Hotel Eaton DC caters to music fans with in-room turntables, R&B yoga, a rooftop music venue, and sound healing experiences, and is steps from Planet Word.

Discover local punk, go-go, and more at The People’s Archives at the Martin Luther King Jr. Memorial Library

Home to several special music collections, The People’s Archive is the District’s local history center. The D.C. Punk Archive, focusing on punk and related local music from 1976 to the present, includes photographs, sound and video recordings, and ephemera representing Washington’s influential punk scene.

The Go-Go Archive is all about D.C.’s signature funk-influenced sound. Known for heavy bass, driving percussion, and call-and-response, the genre, which originated in D.C., is also the city’s “official” music. Photographs, books, magazines, records, cassettes, CDs, and DVDs fill the archive.

More than 900 orchestral performances from Hans Kindler, founder of the National Symphony Orchestra, in the Kindler Collections are available for use (free of charge) by orchestras in the region. To view the People’s Archives collections, make an appointment online.

Check out the Grand Hyatt Washington for a restful stay two blocks from the MLK Jr. Memorial Library.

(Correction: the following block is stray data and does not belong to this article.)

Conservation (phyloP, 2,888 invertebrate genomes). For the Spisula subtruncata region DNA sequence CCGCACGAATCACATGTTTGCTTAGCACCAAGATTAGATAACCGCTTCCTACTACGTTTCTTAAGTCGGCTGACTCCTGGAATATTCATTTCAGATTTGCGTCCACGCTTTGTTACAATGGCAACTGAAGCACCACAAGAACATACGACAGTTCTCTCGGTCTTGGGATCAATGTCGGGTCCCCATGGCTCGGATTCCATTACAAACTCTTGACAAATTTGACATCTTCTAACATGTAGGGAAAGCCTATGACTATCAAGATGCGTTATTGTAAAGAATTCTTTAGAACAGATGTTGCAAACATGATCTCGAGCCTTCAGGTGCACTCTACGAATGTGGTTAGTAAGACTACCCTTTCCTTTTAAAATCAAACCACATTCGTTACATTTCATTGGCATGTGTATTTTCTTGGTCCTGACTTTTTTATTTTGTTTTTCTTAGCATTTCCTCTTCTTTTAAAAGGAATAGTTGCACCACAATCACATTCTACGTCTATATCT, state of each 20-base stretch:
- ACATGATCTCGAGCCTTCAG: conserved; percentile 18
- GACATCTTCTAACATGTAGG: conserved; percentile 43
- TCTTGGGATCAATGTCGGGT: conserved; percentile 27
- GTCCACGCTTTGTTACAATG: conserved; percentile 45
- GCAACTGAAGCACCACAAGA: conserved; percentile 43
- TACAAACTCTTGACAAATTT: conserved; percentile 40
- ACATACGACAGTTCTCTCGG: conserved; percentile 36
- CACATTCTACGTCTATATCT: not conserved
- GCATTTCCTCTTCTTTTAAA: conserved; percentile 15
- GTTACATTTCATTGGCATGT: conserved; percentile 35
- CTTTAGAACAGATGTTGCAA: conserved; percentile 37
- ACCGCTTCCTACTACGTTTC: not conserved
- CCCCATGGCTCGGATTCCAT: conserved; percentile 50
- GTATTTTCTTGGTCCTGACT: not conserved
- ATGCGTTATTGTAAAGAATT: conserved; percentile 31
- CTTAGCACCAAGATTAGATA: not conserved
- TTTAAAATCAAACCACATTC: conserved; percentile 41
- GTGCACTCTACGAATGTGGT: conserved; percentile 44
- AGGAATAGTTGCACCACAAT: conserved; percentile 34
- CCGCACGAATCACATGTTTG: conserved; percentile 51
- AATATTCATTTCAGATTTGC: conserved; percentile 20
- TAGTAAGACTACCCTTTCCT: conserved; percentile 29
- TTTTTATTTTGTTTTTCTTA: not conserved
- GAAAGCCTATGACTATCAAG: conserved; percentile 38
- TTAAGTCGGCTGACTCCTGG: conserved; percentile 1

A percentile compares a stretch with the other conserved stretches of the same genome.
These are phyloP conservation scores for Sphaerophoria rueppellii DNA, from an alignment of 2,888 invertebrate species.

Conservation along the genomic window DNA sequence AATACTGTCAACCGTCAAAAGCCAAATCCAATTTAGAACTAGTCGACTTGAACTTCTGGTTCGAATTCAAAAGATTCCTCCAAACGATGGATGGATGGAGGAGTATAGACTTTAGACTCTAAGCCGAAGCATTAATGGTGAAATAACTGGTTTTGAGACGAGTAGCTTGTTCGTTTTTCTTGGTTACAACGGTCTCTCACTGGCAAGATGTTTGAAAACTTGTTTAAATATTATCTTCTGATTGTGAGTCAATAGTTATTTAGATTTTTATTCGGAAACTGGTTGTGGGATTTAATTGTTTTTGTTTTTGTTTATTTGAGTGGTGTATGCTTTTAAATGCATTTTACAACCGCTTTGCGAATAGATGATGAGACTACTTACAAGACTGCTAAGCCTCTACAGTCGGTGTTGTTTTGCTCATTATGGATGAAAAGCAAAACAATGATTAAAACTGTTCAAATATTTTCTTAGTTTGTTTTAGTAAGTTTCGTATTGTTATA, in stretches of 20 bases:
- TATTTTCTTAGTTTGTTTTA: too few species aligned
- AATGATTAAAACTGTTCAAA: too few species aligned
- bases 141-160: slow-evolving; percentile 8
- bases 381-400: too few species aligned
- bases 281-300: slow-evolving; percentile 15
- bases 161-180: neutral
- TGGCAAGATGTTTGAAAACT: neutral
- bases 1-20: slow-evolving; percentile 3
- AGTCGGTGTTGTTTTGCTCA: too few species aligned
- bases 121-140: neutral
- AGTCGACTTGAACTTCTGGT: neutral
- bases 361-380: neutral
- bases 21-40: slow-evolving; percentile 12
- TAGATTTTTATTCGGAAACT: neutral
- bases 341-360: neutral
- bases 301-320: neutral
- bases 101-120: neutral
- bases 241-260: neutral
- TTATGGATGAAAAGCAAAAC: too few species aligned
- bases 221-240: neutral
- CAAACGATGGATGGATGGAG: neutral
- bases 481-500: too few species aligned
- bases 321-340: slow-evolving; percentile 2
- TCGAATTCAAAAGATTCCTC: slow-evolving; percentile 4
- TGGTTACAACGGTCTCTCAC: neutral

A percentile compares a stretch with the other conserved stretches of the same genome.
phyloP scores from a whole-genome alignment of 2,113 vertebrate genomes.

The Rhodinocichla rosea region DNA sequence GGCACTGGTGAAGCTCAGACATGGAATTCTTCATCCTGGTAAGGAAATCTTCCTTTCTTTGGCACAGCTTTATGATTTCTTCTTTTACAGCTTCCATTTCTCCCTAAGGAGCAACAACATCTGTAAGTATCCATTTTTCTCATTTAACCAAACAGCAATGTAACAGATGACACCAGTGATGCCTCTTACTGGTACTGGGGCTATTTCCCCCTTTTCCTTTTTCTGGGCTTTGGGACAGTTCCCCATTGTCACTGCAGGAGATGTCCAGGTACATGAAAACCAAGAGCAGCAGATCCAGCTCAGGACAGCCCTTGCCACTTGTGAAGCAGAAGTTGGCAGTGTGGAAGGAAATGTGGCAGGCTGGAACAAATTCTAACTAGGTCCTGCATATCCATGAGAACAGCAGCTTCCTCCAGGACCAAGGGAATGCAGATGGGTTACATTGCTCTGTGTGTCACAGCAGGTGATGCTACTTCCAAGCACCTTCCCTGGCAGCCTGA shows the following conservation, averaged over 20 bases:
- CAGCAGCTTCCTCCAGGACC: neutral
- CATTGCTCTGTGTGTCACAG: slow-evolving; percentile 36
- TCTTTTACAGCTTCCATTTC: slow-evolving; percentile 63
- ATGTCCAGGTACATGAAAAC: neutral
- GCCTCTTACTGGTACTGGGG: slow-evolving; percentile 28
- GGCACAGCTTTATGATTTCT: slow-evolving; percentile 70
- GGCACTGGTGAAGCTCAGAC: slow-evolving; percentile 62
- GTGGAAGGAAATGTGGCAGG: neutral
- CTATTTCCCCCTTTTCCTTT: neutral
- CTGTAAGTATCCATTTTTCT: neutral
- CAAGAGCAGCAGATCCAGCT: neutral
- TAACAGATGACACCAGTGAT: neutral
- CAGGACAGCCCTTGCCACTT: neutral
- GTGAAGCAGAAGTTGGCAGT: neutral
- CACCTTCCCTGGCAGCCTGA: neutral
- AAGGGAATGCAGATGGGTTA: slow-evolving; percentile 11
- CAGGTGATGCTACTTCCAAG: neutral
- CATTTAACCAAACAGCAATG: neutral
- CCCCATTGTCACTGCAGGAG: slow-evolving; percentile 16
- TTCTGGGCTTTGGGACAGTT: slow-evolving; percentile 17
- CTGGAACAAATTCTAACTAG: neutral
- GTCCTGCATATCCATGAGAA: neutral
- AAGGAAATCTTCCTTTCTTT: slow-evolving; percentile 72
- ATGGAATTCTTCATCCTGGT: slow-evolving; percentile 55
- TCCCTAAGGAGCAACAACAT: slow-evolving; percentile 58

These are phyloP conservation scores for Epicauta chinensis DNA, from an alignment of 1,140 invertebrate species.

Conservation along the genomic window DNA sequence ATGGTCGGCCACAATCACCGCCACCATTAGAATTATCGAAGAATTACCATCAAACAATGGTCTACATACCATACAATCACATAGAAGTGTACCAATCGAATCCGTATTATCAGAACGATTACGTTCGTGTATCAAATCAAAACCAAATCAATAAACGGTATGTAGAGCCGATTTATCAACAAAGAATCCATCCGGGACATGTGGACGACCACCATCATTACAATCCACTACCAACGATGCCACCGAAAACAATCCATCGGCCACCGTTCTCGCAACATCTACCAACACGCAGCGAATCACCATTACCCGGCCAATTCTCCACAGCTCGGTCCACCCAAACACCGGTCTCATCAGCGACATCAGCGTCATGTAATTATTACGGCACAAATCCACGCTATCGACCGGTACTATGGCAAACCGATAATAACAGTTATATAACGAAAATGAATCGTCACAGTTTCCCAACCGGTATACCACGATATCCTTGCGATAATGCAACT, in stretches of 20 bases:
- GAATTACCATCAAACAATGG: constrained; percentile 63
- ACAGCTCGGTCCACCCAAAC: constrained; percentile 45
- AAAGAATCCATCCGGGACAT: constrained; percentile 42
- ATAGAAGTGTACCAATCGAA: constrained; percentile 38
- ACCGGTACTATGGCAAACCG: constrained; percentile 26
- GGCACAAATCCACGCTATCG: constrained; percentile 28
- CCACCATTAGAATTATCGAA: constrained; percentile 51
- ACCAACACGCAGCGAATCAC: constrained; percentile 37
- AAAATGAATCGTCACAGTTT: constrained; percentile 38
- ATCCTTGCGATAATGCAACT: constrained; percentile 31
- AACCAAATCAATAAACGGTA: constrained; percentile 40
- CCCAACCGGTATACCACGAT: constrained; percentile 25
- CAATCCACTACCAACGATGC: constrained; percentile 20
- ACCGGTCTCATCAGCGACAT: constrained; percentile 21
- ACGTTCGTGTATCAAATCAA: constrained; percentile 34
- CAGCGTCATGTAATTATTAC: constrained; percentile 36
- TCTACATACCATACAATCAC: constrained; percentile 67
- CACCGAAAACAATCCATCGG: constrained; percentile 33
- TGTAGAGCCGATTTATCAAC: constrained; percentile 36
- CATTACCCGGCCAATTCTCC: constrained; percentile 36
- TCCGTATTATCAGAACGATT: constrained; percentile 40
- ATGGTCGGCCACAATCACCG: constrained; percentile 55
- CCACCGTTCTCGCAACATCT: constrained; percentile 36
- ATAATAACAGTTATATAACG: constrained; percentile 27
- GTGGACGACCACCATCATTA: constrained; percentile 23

Get to know go-go at the Go-Go Museum and Café

Opening mid-summer 2024 in historic Anacostia, the much anticipated Go-Go Museum and Café is dedicated to all things go-go. D.C.’s beloved genre is distinctly of the District, a homegrown fusion of funk, soul, Afro-Caribbean rhythms, and blues. Originally pioneered by the legendary Chuck Brown in the 1970s, D.C.’s innovative sound remains so integral to the city’s cultural identity that in 2020 go-go was declared Washington’s official music.

Exhibits at the new museum will trace go-go back to its West African roots and explore its connection to hip-hop. Designed as a community center to nurture the next generation of musicians, the museum will also house a recording studio and event space. Go-go’s history will also show up in the café menu—look forward to an exciting blend of West African, Latin, and Caribbean flavors. If you can’t wait until summer, the mobile Go-Go Museum, a 28-passenger bus with a hydraulic performance stage, will continue to make appearances in the District.

The Cambria Hotel Washington D.C. Navy Yard Riverfront is a quick hop over the river to the Anacostia neighborhood.

To learn more about how to experience music in DC, visit washington.org.